Spirit of the Coquet, Rothbury
Black Rory is a premium unique blend of whisky with a very high malt content, beautiful amber glow and a hint of peat.
The recipe is unique to Coquet Whisky and was inspired by the high hills of Northumberland. The whisky is named after the famous smuggler ‘ Black Rory’, who roamed the hills and valley of Upper Coquetdale, in the early nineteenth century. The Coquet Valley’s inaccessible nature made it ideal ground for smugglers to produce duty-free whisky at what must be some of Britain’s most illicit stills ever to be found.
Coquet Whisky can be purchased as 70cl, 20cl and miniature bottles. Gift sets are also available.
Tales of Smuggling in Upper Coquetdale
Where the Rowhope Burn enters the Coquet, a large whinstone rock may be noticed on the North Bank. Close to this rock, there formerly stood a public house called Slyme-foot, which, during the eighteenth century, was the winter resort of all the neighbouring sheep farmers, where they spent their time in gambling and drinking, whilst their shepherds came every day to receive orders and carry news.
The whisky at Slyme-foot was innocent of duty, being the product of illicit distilleries, then so numerous amongst the hills of Upper Coquet. This contraband traffic was carried on in so bold and daring a manner, that the barley required for the manufacture of this ‘real mountain dew’ was carted in open daylight from the lower parts of the valley, and the peats were cut in close vicinity to the ‘still’, without an attempt at concealment, the border smuggler deeming the inaccessibility of his retreat quite a sufficient safeguard against a visit from the ‘gauger’. One of the most notorious of these smugglers was named ‘Rory’. The remains of ‘Rory’s still’ are yet to be seen at the ‘hare Cleughs’, a secluded glen below Davidson’s Linn on the Usway Burn. Rory had other ‘stills’, including Rowhope, Carlcroft, Saugh Rig, Kitty’s Walls and Blindburn. So well concealed was the latter, that on no less than four occasions, the gaugers, although within 200 yards of the spot, failed to find it. At that time, ‘innocent whisky’ was sold by the smugglers, up and down the whole valley, who carried with them ‘grey hens’ of duty free whisky.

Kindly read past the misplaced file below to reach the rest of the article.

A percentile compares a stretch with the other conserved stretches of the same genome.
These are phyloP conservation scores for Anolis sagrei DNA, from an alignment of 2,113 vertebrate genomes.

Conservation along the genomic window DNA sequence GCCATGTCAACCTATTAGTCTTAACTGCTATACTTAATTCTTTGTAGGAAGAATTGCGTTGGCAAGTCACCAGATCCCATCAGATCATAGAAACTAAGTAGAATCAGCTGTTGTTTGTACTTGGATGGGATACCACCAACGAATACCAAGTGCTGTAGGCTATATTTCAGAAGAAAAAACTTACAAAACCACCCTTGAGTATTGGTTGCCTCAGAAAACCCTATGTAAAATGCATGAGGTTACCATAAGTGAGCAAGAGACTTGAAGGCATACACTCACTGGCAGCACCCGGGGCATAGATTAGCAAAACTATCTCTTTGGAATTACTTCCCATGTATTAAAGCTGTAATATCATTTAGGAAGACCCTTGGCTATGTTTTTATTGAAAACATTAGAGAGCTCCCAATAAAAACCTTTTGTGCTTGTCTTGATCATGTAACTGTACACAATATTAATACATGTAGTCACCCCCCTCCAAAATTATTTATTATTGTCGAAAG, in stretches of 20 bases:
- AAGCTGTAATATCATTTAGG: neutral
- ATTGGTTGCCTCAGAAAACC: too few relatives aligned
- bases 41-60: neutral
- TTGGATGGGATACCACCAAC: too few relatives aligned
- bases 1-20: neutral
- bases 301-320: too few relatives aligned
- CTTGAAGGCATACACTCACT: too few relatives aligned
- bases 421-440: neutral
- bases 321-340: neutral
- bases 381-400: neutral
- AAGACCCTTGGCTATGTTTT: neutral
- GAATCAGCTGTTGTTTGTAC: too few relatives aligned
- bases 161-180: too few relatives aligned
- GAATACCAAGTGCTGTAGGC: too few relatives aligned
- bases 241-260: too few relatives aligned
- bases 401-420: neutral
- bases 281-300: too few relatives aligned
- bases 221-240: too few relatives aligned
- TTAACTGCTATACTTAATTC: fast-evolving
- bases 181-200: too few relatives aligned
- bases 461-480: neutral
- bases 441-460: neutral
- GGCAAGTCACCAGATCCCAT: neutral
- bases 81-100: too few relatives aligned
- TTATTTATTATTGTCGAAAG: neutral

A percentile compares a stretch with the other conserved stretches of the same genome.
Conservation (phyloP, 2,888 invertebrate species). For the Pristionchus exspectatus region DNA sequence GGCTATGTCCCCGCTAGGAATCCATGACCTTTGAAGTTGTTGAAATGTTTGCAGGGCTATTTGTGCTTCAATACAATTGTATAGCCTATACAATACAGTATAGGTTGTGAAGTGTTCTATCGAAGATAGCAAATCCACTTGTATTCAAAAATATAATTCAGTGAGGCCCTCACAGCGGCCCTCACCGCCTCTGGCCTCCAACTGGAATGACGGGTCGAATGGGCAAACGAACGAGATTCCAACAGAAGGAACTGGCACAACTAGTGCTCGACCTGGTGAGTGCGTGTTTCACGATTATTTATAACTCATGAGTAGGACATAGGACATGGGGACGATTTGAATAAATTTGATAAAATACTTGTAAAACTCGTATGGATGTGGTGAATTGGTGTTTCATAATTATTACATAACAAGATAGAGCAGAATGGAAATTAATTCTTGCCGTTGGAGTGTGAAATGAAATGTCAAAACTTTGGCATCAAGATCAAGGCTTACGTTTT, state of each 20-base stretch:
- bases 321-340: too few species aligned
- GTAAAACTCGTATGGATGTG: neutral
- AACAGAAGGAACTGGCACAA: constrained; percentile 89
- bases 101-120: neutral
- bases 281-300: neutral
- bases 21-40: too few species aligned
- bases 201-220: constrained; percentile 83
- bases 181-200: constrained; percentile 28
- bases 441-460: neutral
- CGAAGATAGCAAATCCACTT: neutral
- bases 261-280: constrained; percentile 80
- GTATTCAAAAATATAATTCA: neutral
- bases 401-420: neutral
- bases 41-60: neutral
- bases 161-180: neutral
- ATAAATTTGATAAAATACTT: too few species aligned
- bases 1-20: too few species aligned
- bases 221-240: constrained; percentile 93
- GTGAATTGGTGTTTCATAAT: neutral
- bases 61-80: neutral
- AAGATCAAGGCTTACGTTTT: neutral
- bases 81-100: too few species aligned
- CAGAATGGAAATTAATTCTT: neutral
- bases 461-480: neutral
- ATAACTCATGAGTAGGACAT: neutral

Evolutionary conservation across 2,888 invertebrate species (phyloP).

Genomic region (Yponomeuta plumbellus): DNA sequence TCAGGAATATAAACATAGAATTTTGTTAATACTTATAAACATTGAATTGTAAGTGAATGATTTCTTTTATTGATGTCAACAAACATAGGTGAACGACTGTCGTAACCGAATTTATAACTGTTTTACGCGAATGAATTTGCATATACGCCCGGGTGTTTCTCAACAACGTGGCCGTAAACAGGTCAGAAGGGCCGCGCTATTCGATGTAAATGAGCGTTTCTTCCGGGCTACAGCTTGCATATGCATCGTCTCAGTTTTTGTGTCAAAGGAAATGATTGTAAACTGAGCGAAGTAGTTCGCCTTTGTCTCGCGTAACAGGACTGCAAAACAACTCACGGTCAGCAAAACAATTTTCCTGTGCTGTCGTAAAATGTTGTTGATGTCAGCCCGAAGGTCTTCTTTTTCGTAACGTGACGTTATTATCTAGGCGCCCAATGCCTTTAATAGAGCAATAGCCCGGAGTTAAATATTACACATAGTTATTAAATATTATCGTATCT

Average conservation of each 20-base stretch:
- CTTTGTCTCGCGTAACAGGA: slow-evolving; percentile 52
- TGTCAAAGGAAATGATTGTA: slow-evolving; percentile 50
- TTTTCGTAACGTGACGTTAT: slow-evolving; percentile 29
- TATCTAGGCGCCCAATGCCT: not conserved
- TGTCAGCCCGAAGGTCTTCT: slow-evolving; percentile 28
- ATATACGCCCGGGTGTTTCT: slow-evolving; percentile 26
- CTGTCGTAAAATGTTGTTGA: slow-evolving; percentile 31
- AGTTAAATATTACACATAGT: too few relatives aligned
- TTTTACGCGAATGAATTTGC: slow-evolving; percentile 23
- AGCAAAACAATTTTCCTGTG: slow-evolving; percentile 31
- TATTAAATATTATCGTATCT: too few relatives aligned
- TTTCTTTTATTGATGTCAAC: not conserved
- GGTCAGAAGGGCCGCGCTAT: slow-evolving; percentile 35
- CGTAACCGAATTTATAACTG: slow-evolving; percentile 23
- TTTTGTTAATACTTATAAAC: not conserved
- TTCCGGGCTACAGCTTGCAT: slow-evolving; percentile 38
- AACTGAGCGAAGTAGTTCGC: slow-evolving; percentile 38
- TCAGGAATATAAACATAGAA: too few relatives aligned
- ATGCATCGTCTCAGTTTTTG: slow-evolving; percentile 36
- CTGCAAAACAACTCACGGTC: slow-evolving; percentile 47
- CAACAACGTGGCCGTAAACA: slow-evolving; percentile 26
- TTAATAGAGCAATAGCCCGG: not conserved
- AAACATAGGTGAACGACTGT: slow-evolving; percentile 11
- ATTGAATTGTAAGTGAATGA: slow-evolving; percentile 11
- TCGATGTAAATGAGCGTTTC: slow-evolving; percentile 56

There were many narrow escapes both the buyer and the seller had from falling into the hands of the excise men, who were generally mounted and armed with cutlass and pistols. It was a perilous undertaking for the gauger to perform the duties of his office, especially in the upper reaches of the Coquet. There was a certain worthy limb of the law, who for several years was stationed at Harbottle – and with whom, by the way the smugglers were on the best of terms. For the lonely excise man had a weakness for peat-flavoured whisky – that one of the most frequent entries in his official diary was the pithy remark ‘stopp’d wi’witters’.